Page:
Thursday, February 12, 2009

Lincoln and liquor

There's lots of talk today--online as well as in the real world--about Abraham Lincoln. Given that today is the bicentennial of his birth (and that our current president seems almost unhealthily obsessed with Lincoln and his legacy), this makes sense.

One of the best pieces on Lincoln and his relationship to the current political scene that I've seen so far can be found here. Taking a figure out of one temporal context and putting them into another is always problematic (at least for historians). But because so many contemporary Americans remain convinced that Lincoln stands for something close to them (one reason he is always near the top of the list of the greatest presidents), it's a worthwhile exercise.

All this Lincoln-talk got me thinking. Where did Lincoln stand on the question of drinking rye?

Well, he had fast friends in the world of activists fighting for temperance. In mid-19th century America, the temperance movement greeted naysayers with passionate critiques of the dissolute activities resulting from drink. Many white, middle-class women found their voice in this movement. Rooted in Protestant visions of the world, the push to make America dry took on sacred overtones.

In rural, mostly Protestant, Illinois, the young Lincoln cocked his eye towards the political future--which meant taking a clear stand on alcohol and its consumption. As the son of a former seasonal distillery worker (on Knob Creek in bourbon-making Kentucky--yes, that Knob Creek) and a former tavern owner himself (in New Salem, IL), he possessed a complicated understanding of the issue.

Nonetheless, a famous 1842 speech in front of the Springfield, IL Washington Temperance Society (apparently, the organizers conveniently forgot that George Washington became one of the largest producers of rye whiskey in the last years of the eighteenth century) made it clear that Lincoln did not support the indulgent use of drink.

But neither did he damn those who drank. Instead, he noted that "they know they are not demons, nor even the worst of men. They know that generally, they are kind, generous, and charitable, even beyond the example of their more staid and sober neighbors. They are practical philanthropists; and they glow with a generous and brotherly zeal, that mere theorizers are incapable of feeling. Benevolence and charity possess their hearts entirely; and out of the abundance of their hearts, their tongues give utterance." Furthermore, in years past, alcohol was "a respectable article of manufacture and merchandise. The making of it was regarded as an honorable livelihood; and he who could make most, was the most enterprising and respectable."

Though he himself did not show much interest in liquor or cider, Lincoln did not show interest in a anti-alcohol law to blanket the land. Historian Lucas E. Morel, in a 1999 article in the Journal of the Abraham Lincoln Association, suggests:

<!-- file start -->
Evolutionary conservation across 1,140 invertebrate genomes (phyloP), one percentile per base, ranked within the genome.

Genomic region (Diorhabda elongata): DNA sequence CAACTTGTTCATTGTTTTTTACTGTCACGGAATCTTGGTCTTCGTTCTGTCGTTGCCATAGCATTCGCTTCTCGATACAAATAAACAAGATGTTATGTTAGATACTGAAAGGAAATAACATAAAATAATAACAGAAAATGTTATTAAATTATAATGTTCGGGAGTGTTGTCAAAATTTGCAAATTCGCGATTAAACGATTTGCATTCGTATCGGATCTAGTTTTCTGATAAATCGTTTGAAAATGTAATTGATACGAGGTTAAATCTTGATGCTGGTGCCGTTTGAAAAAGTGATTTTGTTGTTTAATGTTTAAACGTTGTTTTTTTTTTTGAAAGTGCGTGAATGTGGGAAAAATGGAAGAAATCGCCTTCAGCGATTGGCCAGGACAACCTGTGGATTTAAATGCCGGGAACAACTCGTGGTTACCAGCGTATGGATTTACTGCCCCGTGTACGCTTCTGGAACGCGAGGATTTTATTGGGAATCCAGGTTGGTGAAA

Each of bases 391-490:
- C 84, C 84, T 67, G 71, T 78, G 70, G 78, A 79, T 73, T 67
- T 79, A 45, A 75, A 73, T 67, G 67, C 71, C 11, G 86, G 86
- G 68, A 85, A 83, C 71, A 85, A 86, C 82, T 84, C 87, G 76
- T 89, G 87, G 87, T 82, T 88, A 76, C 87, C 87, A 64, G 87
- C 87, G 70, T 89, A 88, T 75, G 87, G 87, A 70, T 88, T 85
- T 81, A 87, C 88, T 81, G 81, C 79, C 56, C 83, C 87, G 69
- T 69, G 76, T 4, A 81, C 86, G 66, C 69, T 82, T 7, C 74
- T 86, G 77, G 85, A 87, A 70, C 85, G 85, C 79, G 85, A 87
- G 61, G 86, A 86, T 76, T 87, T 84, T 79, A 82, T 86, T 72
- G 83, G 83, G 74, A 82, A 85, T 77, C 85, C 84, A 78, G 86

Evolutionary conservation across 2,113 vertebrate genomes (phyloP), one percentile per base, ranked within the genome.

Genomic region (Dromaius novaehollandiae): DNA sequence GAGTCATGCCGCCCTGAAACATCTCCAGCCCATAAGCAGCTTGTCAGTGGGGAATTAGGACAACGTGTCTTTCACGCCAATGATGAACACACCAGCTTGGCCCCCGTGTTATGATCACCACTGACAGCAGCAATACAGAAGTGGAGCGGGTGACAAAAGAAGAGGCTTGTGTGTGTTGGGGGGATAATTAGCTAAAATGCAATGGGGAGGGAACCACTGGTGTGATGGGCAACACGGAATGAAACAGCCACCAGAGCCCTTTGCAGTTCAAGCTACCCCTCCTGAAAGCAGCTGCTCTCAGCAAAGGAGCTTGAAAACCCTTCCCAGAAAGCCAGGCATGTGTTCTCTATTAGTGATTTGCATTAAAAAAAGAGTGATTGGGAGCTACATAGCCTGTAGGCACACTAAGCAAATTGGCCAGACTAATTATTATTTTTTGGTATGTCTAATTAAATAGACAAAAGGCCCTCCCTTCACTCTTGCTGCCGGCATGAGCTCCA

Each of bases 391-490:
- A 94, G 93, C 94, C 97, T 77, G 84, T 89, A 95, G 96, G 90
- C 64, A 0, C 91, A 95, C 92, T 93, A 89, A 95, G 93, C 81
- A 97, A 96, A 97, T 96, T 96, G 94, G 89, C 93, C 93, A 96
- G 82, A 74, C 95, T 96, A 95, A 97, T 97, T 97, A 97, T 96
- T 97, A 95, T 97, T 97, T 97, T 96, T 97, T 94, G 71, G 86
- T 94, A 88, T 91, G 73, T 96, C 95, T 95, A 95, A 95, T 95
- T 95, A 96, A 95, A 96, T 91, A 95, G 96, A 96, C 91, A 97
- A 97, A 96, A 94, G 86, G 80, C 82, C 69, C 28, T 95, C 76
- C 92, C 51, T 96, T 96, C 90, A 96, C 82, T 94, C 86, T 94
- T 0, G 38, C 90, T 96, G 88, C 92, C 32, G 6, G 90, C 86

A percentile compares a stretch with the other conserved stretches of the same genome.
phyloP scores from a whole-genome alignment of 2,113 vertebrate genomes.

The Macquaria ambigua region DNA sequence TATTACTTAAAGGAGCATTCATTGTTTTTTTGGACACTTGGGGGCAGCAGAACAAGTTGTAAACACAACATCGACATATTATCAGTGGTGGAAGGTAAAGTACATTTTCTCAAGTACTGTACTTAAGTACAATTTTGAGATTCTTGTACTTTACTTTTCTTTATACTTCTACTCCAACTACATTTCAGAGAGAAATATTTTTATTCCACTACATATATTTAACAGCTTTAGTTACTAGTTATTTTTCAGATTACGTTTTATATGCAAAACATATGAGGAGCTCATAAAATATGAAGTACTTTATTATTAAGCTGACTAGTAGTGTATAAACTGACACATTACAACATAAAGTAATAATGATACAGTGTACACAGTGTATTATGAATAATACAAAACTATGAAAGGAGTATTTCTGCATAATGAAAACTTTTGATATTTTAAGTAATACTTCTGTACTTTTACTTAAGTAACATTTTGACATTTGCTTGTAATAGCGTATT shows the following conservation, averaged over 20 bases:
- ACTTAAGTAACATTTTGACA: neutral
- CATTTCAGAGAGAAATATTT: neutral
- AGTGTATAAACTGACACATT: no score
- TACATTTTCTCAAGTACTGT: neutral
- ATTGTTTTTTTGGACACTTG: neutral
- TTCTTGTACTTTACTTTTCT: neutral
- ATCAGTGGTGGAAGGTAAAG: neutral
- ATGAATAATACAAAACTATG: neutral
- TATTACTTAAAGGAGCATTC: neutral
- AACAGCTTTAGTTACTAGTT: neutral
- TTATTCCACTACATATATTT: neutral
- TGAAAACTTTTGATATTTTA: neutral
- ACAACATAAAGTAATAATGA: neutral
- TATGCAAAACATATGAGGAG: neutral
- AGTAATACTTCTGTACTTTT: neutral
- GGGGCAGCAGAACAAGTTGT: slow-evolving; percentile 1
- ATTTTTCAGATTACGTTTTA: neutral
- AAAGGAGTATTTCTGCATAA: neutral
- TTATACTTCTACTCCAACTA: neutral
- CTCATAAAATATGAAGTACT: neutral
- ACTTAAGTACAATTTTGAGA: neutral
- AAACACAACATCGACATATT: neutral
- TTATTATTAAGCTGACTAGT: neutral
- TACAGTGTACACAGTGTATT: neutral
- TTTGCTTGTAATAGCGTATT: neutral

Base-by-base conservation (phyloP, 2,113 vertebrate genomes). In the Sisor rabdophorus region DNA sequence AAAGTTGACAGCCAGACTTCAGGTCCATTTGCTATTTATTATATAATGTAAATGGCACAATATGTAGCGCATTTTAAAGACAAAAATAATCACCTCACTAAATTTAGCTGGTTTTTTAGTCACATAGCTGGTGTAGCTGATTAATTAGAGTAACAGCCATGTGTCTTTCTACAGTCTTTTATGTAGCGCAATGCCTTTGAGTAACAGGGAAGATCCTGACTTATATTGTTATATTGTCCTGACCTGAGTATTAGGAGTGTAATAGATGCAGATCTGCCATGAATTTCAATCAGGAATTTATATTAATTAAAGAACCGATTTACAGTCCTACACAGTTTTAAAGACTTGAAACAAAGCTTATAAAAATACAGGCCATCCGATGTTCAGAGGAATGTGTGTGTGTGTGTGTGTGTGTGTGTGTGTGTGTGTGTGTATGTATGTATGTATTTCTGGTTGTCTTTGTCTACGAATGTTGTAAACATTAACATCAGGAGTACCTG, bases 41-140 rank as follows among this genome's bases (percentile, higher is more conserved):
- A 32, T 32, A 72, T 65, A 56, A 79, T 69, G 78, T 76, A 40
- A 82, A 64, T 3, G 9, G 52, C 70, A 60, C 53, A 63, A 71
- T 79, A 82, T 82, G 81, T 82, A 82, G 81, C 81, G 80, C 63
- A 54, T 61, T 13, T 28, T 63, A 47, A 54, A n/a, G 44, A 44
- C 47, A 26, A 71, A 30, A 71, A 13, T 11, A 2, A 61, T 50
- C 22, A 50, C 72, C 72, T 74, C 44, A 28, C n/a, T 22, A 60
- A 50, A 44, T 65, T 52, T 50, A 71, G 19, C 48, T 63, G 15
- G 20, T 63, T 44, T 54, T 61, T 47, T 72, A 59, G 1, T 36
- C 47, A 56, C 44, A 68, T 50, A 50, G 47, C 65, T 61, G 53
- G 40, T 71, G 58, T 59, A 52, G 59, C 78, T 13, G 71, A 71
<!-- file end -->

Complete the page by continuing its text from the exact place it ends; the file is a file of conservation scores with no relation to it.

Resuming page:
"Albert Beveridge relates a telling exchange on the subject between Lincoln and Stephen Douglas. At a reception hosting Douglas during the congressional campaigns of 1854, Lincoln declined a drink, whereupon Douglas exclaimed, "Why! are you a member of the Temperance Society?" Lincoln replied, "No! I am not a member of any Temperance Society ... but I am temperate in this, that I don't drink anything."

Clearly, Lincoln believed that instead of fiery denunciations, moderation, reason and patience would win out. So raise your glass high tonight to remember the teetotaler who chose not to drink--but refused to stand in the way of his fellow Americans and their whiskey-drenched patriotism.


DrDaRyL said...

As Lincoln was moderate in his (non) consumption of alcohol, so should we be moderate in our consumption of historic Lincoln for modern purposes. You're right, it's really gotten out of hand. For my money I'll take Charles Darwin (who shared birthdays with Lincoln) as more relevant today. Probably not a rye drinker, but I'm sure gin made him grin.

evdebs said...

There is a small irony that Lincoln was called on his temperate inclinations by a man named Beveridge, whichever way you spell it.

I have long opposed President’s Day as an abomination to patriotism. I am old enough to remember getting Lincoln’s and Washington’s birthdays off. Then when MLK Day became a national holiday, despite the best efforts of John McCain, our national leaders felt hard working Americans already had enough holidays and combined Lincoln’s and Washington’s days into a single, mindless celebration of executive authority that would have horrified Washington and surprised Lincoln. Celebrating, or even observing President’s Day is in contradiction of all that is sacred in American patriotism. It would cause one to honor Lincoln and FDR in the same way they would George W Bush or Richard Nixon. I will not raise a glass of rye tomorrow. I will not rest until President’s Day is abolished. I refuse to honor presidents unless they have earned it, and too few have.